Estimated reading time: 3 minutes, 9 seconds
As a Remodeling Contractor, we are defined by our results. To that end, we are constantly challenged by problems that are screaming for a solution. After 17 years there are still some situations we have not solved. This is one that we ran into after we tore down a garage and large cement driveway that was cracked badly.
This is not the first bad soil condition situation but it was the first that I think we should have caught before we started. The cracked concrete should have been my first clue. Soil sampling is the new thing that we are doing prior to selling the job.
We Live in a Low Expansive Soil Area in the Country
That being said, I think someone brought in 3 feet of crappy clay fill on top of the virgin soil. Having a stable base is the thing that makes the concrete last. Some soils just cant be compacted. When saturated with water they expand and can crack concrete easily.
Removing the bad clay-filled material was necessary, we had to bring back many loads of road mix that was compactable and then use a combination of compaction tools to get it right.
Disastrous Soil Condition
When someone has disturbed soil and put it back it can not be compacted to the same amount as it was originally. This has bitten me and many others in the butt on multiple occasions. Especially in the case of basement excavation. We have seen brick walls collapse, and we have seen solid earth next door be sand on our project. We were left scratching our heads. Could this be a mother nature thing or was it previously disturbed? We later learned that sure enough, I was disturbed by a previous renovation.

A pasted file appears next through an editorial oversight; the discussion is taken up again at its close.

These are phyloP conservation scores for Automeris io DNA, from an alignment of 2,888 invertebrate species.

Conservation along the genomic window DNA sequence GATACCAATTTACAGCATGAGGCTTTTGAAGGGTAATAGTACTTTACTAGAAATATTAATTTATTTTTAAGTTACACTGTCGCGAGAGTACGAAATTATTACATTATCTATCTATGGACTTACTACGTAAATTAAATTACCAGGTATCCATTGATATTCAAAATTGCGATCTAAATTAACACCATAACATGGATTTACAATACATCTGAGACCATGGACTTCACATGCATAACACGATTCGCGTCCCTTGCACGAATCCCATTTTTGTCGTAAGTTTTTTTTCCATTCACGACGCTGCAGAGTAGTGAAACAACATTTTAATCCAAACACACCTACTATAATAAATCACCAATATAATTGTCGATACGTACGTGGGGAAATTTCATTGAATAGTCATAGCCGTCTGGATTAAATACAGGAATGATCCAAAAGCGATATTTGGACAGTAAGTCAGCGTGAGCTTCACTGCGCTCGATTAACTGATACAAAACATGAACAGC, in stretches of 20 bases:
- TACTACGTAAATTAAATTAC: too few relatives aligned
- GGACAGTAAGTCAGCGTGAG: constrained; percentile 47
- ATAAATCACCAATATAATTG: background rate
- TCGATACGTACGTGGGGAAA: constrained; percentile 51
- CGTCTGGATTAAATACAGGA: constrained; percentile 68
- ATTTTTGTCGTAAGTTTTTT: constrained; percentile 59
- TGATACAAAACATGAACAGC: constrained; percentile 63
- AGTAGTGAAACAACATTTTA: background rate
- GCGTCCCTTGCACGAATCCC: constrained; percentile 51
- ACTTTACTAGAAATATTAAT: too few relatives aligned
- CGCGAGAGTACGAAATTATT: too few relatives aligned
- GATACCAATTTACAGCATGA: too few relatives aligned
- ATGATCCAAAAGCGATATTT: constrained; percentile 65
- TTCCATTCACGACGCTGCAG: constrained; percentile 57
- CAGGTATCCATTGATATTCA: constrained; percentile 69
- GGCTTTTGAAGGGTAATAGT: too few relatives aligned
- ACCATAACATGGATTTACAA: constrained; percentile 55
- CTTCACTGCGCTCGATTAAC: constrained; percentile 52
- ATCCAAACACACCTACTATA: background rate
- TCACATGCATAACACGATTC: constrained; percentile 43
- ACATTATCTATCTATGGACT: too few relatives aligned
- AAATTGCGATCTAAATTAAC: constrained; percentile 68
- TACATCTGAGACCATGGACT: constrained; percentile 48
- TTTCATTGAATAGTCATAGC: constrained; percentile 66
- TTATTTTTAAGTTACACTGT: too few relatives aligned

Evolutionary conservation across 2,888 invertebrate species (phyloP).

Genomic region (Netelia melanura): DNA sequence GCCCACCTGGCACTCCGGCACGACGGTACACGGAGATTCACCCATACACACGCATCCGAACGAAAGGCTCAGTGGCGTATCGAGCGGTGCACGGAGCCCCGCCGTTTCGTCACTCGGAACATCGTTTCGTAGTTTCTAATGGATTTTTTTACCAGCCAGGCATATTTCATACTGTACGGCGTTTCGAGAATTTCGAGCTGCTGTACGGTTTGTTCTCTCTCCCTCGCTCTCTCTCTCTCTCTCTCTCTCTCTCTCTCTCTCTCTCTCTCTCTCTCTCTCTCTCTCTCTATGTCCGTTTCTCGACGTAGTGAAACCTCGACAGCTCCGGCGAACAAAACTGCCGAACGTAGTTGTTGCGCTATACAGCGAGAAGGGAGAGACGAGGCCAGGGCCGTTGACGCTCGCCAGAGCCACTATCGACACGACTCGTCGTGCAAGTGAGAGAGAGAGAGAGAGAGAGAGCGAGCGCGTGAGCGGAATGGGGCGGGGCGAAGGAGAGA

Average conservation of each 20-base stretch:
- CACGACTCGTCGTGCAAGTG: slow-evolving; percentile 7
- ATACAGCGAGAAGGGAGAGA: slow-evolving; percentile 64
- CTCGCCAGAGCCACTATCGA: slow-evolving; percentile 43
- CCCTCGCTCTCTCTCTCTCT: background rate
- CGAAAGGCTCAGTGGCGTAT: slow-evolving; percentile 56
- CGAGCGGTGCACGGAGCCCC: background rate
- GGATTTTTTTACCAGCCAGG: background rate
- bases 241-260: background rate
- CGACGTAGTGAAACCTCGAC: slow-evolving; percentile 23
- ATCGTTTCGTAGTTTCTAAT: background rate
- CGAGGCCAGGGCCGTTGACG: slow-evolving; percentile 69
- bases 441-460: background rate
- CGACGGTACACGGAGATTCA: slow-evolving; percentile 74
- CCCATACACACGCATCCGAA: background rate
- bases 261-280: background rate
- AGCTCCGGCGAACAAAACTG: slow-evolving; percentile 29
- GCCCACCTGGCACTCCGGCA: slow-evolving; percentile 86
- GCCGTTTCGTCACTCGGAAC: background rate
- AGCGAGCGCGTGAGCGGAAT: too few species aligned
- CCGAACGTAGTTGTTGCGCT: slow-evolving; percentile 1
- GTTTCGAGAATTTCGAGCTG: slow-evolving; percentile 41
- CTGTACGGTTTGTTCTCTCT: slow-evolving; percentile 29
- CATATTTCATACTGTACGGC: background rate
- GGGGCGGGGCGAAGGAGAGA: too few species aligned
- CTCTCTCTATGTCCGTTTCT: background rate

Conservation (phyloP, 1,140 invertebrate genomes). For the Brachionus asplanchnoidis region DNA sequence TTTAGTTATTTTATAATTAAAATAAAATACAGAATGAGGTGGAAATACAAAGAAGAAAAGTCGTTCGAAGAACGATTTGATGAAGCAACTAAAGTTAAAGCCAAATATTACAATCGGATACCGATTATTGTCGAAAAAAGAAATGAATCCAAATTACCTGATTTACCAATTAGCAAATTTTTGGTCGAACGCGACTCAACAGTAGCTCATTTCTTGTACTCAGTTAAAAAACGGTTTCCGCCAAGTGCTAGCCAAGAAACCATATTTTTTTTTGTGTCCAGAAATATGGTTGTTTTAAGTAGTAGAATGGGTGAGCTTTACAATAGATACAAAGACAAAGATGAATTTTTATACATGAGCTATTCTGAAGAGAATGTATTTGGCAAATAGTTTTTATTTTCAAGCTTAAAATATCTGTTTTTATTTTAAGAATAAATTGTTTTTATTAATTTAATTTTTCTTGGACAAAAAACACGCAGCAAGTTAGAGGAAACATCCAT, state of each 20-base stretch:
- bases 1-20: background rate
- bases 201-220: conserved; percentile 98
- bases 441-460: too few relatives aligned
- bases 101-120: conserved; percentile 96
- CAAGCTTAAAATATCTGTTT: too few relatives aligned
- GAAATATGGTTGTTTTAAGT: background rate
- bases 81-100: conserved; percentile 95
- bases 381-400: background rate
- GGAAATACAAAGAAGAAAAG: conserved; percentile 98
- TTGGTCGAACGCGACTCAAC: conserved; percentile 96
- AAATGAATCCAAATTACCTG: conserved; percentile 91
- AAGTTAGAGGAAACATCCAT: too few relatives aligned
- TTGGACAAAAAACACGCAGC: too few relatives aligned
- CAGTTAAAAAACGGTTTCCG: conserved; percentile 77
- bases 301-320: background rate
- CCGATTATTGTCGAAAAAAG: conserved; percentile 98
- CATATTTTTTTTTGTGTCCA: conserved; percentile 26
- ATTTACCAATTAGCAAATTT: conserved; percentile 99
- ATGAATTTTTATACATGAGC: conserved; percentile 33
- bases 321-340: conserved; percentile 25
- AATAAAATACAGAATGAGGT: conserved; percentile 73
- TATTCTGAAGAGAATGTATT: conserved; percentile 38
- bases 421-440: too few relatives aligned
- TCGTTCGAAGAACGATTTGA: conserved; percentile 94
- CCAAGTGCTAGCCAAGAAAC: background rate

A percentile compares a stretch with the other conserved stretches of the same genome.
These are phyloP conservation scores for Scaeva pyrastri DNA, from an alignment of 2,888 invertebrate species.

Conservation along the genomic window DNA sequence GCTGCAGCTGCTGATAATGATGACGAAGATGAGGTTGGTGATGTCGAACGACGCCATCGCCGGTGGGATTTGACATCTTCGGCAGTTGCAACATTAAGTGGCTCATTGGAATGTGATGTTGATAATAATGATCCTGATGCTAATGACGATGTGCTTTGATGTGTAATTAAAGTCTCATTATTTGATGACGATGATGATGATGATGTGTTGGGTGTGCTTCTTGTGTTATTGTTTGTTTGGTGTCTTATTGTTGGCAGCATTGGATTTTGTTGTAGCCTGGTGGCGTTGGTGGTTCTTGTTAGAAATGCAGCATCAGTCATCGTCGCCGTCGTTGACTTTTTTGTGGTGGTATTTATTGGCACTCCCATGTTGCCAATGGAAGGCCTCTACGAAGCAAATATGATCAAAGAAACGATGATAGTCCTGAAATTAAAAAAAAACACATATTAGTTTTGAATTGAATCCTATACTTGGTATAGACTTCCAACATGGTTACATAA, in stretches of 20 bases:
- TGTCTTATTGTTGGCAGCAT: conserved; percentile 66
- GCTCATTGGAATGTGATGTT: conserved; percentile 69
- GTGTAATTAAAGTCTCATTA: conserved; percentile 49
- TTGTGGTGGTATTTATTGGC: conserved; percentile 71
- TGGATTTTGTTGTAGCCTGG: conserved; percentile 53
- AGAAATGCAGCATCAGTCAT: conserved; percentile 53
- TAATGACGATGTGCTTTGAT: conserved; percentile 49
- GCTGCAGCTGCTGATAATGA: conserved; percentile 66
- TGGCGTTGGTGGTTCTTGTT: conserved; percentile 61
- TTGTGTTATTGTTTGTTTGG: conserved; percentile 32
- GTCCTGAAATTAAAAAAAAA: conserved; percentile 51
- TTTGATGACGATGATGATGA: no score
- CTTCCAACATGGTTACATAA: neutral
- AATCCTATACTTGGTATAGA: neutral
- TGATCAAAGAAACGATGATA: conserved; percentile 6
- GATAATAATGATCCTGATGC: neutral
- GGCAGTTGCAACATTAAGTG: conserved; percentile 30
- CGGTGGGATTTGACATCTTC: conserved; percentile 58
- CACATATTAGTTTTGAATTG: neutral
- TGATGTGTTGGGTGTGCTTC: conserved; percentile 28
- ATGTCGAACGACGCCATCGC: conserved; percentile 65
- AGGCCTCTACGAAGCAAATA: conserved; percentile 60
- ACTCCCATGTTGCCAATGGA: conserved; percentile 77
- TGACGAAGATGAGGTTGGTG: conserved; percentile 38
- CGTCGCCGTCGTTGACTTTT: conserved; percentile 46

When Do You Check Soil Conditions?
I’m getting the sense that it is like calling Dig-Line. Every time you are going to disturb the soil. It costs nothing in the big picture and the cost is easily absorbed during design. I am one that hates Change Orders so (Assuming, as we know makes an ass out of you and me) To that end I am inclined to do soil sampling part of every per-excavation due- diligence. I’d venture to guess that if you ask your contractor about this they would have nothing to say.
Hillside projects need plenty of soil testing and regular monitoring of conditions. Those with no experience need to beware of the 100-year flood, soil percolation calculations rates, and drainage beds. The inexperienced contractor needs to ask lots of questions and be ready to be licensed by the local jurisdiction to be a Responsible Person and have an ESC plan then use BMP’s to maintain a safe site. Suffice it to say, there will be an expensive learning curve and you’re going to be on a first-name basis with a lot of engineers.
Civil Engineers, Soils engineers, and lots of bureaucracy. Turns out some fool of a contractor built homes in a well-known unstable area and sure enough, homes slid off the hill, then the lawsuits, and now the extremely restrictive building requirements.
Experience is a Great Teacher
A quote accredited to many. This is just one more thing that sets us apart from the next guy.
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